Working with YFC members, who are part of NFYFC’s steering groups, the Federation has developed activities and information to deliver YFC at Home.

The plans aim to unite YFC members during a period of uncertainty and to provide practical and engaging ways for rural young people to stay connected during isolation. The programme of activity is also intended to help young people develop skills if they are currently not in school or work.

NFYFC Chairman Dewi Parry said: “Living in rural locations generally means our members are familiar with being in isolation – however the necessary Covid-19 restrictions have only made this remoteness worse. The weekly YFC meeting is often seen as a lifeline for a lot of members – especially those working on the farm who rarely get to meet up with friends.

“NFYFC is keen to ensure that the YFC community stay connected during these challenging times to improve members’ mental well-being and support those around them.”

There are four key elements to the YFC at Home strategy, which include

  • Supporting communities – practical guidance on how YFCs can continue to support their local communities during the crisis.
  • Taking care of yourself – a focus on mental well-being and ensuring YFC members look after their physical and mental health.
  • Staying connected – ideas and support to help counties, clubs and members stay safely connected through online solutions during the crisis.
  • Support for farmers – support for young farmers as well as advice on how YFC can support the wider farming community. NFYFC is supporting the Farming Help helpline and promoting HOPS’ seasonal labour opportunities to support UK growers.

One of the more fun elements of YFC at Home is the launch of the YFC Isolation Challenges. These weekly social media challenges reflect NFYFC’s competitions programme, and are aimed at YFC members practising key skills and sharing their results with the YFC community (and the general public) online.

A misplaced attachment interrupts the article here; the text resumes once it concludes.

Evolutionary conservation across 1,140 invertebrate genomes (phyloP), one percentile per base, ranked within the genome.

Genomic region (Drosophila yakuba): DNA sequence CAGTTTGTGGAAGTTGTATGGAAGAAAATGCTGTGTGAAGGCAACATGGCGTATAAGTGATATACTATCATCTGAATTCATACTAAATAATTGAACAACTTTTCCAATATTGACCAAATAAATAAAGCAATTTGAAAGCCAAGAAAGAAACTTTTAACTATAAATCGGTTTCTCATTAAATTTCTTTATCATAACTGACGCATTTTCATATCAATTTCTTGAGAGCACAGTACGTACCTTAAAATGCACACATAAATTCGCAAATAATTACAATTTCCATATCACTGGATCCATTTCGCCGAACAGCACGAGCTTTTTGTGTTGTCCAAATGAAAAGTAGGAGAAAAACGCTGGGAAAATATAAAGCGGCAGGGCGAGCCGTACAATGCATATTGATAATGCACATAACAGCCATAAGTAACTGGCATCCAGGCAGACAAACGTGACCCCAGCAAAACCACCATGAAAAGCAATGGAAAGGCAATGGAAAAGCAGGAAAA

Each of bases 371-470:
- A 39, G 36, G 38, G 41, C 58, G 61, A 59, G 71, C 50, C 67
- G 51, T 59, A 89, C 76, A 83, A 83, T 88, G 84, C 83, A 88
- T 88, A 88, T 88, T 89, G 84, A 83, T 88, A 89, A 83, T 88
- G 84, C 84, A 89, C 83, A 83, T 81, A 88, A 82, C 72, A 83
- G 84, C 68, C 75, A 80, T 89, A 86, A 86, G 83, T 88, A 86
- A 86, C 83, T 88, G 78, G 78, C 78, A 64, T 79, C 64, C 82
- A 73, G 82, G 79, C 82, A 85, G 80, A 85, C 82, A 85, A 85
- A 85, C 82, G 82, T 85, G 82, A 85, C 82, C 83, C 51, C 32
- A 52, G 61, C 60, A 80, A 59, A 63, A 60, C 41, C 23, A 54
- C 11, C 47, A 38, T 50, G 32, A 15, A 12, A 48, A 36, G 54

So far, a YFC Isolation Bake Off attracted more than 100 entries with YFC members showcasing their ‘bakes’ on Instagram, Twitter and Facebook.

This week’s challenge – announced by NFYFC Chairman Dewi Parry during a Facebook live video chat on Friday night – is to take a photo to reflect a moment in isolation for a YFC member.

The isolation challenges will also culminate in mini ‘Challenge Finals’ where the best five in each category will be put forward to be voted on by the public. It is hoped that the first Challenge Final will be held at the Greatest Online Agricultural Show on 2 May 2020.

Dewi Parry added: “Competitions are an important part of the YFC programme that we know many YFC members are really missing right now. We wanted to bring some of these skill-based activities back and our YFC Isolation Challenges are a fun way to do this online. We also hope it showcases to a wider audience how important YFC is to young people living in rural communities.”

NFYFC has also been working closely with its 46 County Federations to help them manage their charities during the crisis. As well as weekly Covid-19 briefings and daily updates where appropriate, there are also new weekly video calls with county offices as well as catch ups with county chairs, which have received positive feedback.

Many County Federations and clubs have already started online activities to communicate with their members – and are holding virtual committee meetings, quizzes and fun challenges.

Dewi Parry will also be hosting weekly YFC at Home video chats on Facebook to help bring the YFC community together on a national scale.

For more information about YFC at Home, visit the new section of the website here.